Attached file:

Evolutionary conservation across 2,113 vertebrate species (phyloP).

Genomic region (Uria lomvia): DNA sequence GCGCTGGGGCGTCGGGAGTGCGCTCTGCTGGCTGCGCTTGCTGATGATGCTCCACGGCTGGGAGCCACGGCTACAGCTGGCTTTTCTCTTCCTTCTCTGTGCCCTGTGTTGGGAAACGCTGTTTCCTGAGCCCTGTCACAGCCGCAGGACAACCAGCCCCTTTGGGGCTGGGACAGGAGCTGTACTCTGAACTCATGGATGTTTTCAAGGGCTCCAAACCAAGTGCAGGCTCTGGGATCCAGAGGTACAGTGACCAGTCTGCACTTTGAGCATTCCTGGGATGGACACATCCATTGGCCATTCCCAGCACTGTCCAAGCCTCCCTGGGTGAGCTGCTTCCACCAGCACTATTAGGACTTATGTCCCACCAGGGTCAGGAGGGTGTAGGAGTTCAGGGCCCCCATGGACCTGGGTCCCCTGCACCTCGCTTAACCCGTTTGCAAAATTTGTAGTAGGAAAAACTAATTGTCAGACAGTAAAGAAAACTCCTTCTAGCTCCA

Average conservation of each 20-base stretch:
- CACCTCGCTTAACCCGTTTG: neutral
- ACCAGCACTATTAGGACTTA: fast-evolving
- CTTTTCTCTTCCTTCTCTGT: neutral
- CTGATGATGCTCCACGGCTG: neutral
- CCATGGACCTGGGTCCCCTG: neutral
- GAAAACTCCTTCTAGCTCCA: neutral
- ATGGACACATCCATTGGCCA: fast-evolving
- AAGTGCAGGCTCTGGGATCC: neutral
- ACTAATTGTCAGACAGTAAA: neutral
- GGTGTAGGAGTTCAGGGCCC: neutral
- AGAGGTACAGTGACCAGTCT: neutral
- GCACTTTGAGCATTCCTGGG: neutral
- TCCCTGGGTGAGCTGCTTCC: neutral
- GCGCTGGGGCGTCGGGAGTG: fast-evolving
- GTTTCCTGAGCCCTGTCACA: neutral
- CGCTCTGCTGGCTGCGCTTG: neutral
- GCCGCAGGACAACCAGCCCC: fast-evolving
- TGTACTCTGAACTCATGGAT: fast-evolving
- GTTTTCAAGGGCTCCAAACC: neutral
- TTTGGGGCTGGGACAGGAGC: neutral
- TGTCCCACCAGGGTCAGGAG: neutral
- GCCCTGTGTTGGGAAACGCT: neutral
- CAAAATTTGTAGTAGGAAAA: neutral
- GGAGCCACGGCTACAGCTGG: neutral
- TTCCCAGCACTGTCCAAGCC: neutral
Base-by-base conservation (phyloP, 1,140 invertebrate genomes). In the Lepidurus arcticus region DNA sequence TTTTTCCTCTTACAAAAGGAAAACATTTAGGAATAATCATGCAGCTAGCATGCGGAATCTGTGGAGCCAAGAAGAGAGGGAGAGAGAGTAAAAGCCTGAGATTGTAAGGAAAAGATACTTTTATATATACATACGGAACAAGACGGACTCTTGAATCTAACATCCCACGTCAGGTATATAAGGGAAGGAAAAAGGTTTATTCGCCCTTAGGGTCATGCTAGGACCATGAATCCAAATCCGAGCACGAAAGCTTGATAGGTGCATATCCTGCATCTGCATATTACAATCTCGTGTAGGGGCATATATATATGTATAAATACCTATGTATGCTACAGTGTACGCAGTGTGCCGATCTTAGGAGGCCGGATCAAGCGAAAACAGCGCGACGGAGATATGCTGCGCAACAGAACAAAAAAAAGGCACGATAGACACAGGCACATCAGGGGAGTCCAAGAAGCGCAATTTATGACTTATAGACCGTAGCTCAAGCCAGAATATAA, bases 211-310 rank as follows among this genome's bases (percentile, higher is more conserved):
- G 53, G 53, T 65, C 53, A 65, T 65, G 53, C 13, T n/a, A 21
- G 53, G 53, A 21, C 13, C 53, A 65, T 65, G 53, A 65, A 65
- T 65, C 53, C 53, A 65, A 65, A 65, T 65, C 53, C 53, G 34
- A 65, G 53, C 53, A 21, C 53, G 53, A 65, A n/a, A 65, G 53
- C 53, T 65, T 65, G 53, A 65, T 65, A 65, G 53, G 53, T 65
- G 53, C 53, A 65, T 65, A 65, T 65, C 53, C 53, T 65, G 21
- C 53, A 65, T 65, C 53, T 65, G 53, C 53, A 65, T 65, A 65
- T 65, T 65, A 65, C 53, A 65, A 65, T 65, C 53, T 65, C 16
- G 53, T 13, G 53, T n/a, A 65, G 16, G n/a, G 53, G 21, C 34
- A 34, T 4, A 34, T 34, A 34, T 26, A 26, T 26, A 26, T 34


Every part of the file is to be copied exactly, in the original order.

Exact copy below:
Evolutionary conservation across 2,113 vertebrate species (phyloP).

Genomic region (Uria lomvia): DNA sequence GCGCTGGGGCGTCGGGAGTGCGCTCTGCTGGCTGCGCTTGCTGATGATGCTCCACGGCTGGGAGCCACGGCTACAGCTGGCTTTTCTCTTCCTTCTCTGTGCCCTGTGTTGGGAAACGCTGTTTCCTGAGCCCTGTCACAGCCGCAGGACAACCAGCCCCTTTGGGGCTGGGACAGGAGCTGTACTCTGAACTCATGGATGTTTTCAAGGGCTCCAAACCAAGTGCAGGCTCTGGGATCCAGAGGTACAGTGACCAGTCTGCACTTTGAGCATTCCTGGGATGGACACATCCATTGGCCATTCCCAGCACTGTCCAAGCCTCCCTGGGTGAGCTGCTTCCACCAGCACTATTAGGACTTATGTCCCACCAGGGTCAGGAGGGTGTAGGAGTTCAGGGCCCCCATGGACCTGGGTCCCCTGCACCTCGCTTAACCCGTTTGCAAAATTTGTAGTAGGAAAAACTAATTGTCAGACAGTAAAGAAAACTCCTTCTAGCTCCA

Average conservation of each 20-base stretch:
- CACCTCGCTTAACCCGTTTG: neutral
- ACCAGCACTATTAGGACTTA: fast-evolving
- CTTTTCTCTTCCTTCTCTGT: neutral
- CTGATGATGCTCCACGGCTG: neutral
- CCATGGACCTGGGTCCCCTG: neutral
- GAAAACTCCTTCTAGCTCCA: neutral
- ATGGACACATCCATTGGCCA: fast-evolving
- AAGTGCAGGCTCTGGGATCC: neutral
- ACTAATTGTCAGACAGTAAA: neutral
- GGTGTAGGAGTTCAGGGCCC: neutral
- AGAGGTACAGTGACCAGTCT: neutral
- GCACTTTGAGCATTCCTGGG: neutral
- TCCCTGGGTGAGCTGCTTCC: neutral
- GCGCTGGGGCGTCGGGAGTG: fast-evolving
- GTTTCCTGAGCCCTGTCACA: neutral
- CGCTCTGCTGGCTGCGCTTG: neutral
- GCCGCAGGACAACCAGCCCC: fast-evolving
- TGTACTCTGAACTCATGGAT: fast-evolving
- GTTTTCAAGGGCTCCAAACC: neutral
- TTTGGGGCTGGGACAGGAGC: neutral
- TGTCCCACCAGGGTCAGGAG: neutral
- GCCCTGTGTTGGGAAACGCT: neutral
- CAAAATTTGTAGTAGGAAAA: neutral
- GGAGCCACGGCTACAGCTGG: neutral
- TTCCCAGCACTGTCCAAGCC: neutral
Base-by-base conservation (phyloP, 1,140 invertebrate genomes). In the Lepidurus arcticus region DNA sequence TTTTTCCTCTTACAAAAGGAAAACATTTAGGAATAATCATGCAGCTAGCATGCGGAATCTGTGGAGCCAAGAAGAGAGGGAGAGAGAGTAAAAGCCTGAGATTGTAAGGAAAAGATACTTTTATATATACATACGGAACAAGACGGACTCTTGAATCTAACATCCCACGTCAGGTATATAAGGGAAGGAAAAAGGTTTATTCGCCCTTAGGGTCATGCTAGGACCATGAATCCAAATCCGAGCACGAAAGCTTGATAGGTGCATATCCTGCATCTGCATATTACAATCTCGTGTAGGGGCATATATATATGTATAAATACCTATGTATGCTACAGTGTACGCAGTGTGCCGATCTTAGGAGGCCGGATCAAGCGAAAACAGCGCGACGGAGATATGCTGCGCAACAGAACAAAAAAAAGGCACGATAGACACAGGCACATCAGGGGAGTCCAAGAAGCGCAATTTATGACTTATAGACCGTAGCTCAAGCCAGAATATAA, bases 211-310 rank as follows among this genome's bases (percentile, higher is more conserved):
- G 53, G 53, T 65, C 53, A 65, T 65, G 53, C 13, T n/a, A 21
- G 53, G 53, A 21, C 13, C 53, A 65, T 65, G 53, A 65, A 65
- T 65, C 53, C 53, A 65, A 65, A 65, T 65, C 53, C 53, G 34
- A 65, G 53, C 53, A 21, C 53, G 53, A 65, A n/a, A 65, G 53
- C 53, T 65, T 65, G 53, A 65, T 65, A 65, G 53, G 53, T 65
- G 53, C 53, A 65, T 65, A 65, T 65, C 53, C 53, T 65, G 21
- C 53, A 65, T 65, C 53, T 65, G 53, C 53, A 65, T 65, A 65
- T 65, T 65, A 65, C 53, A 65, A 65, T 65, C 53, T 65, C 16
- G 53, T 13, G 53, T n/a, A 65, G 16, G n/a, G 53, G 21, C 34
- A 34, T 4, A 34, T 34, A 34, T 26, A 26, T 26, A 26, T 34